I mentioned a fortnight ago that I would try my hand at Heather Ross' Summer Blouse from her book Weekend Sewing. I did and I now have a pretty blouse.
If it fit me I would be wearing it right now but it doesn't; a circus big top would probably offer a closer fit than my latest effort.
Either I suffer from an extreme form of body dysmorphia or Heather Ross is bucking the Size Zero trend.
I usually wear a size 12-14 in blouses but the large cut Summer Blouse is closer to 16+++
Of course this doesn't detract from the fact it I have finally made my first blouse – woohoo!
I hadn't actually planned to do more than brag about my efforts but as I am here I will give a little insight to this pattern & book.
Heather Ross' Weekend Sewing book provides 2 huge sheets of paper crammed full of her designs.
Don't be put off by this, simply trace the pattern you need onto tracing paper or as I did – interfacing. That way you get your pattern and you get to keep the original sheets for another time.
Heather also uses a mix of diagrams and written instructions which is great although I think that they both could perhaps be improved to make things a little clearer for beginners.
Adding the binding to the neckline was my biggest stumbling block. As much as I like concise instructions I found the neckline instructions were just a little too basic.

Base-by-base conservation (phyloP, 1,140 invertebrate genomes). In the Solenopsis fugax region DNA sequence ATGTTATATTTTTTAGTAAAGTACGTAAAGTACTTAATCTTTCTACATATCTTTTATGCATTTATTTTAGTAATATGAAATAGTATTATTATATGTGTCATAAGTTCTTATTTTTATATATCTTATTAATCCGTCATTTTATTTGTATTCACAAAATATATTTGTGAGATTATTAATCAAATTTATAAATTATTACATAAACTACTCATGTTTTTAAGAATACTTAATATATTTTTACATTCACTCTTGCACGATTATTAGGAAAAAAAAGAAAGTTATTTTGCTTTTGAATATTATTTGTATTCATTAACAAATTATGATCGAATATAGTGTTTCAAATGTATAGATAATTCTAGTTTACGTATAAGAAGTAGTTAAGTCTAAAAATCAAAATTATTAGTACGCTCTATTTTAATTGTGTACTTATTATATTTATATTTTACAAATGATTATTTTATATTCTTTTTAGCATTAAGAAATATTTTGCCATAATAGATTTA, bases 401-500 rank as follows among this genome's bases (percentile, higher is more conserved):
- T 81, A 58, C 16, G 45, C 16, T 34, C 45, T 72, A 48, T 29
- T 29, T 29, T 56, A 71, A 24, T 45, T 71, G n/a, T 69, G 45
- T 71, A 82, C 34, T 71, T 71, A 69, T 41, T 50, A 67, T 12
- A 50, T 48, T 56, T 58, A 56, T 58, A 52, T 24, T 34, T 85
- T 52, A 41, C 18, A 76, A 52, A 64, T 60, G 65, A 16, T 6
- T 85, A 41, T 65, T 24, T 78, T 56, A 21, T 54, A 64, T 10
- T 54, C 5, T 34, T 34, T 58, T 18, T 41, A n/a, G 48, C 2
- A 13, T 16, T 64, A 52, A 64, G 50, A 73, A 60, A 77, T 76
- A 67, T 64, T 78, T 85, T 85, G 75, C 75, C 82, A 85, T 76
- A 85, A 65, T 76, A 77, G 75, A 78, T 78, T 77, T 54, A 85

I reread the instructions countless times, rotated the diagram to the left and right and upside down (think unopened chrissy present) and I still couldn't quite work it out.
This went on for some time.
I finally worked out how to add the binding to the neckline by playing around with some spare binding and scrap material, so I am now extra proud of my efforts.
The placket (long rectangle bit of material inside the front of the blouse?) turned out great as well.
The sleeves on the other hand were less amiable, there is certainly a knack to them.
Heather's pattern instructs you to add two lines of large basting stitches to the top of the sleeve which you can then tweak to help shape the sleeve and to use to help fit the sleeve into the armhole.
I had a fair amount of fun/stress adjusting these two lines to create the shape of sleeve I wanted but in the end I opted for the 'bugger it, lets just sew and see what happens' look.
In summary, despite some issues over the instuctions this pattern has been fun to make and was a great introduction to blouse making.
If you are organised and don't pffaf about as much as I do you could probably complete this blouse in a day.
p.s. Heather recommends that you loosely sew the placket half way up (presumably to keep the decency police away).
I chose to add a single set of hook & eye instead, partly because I am lazy, partly because..okay I am all lazy.
So, onto the next project.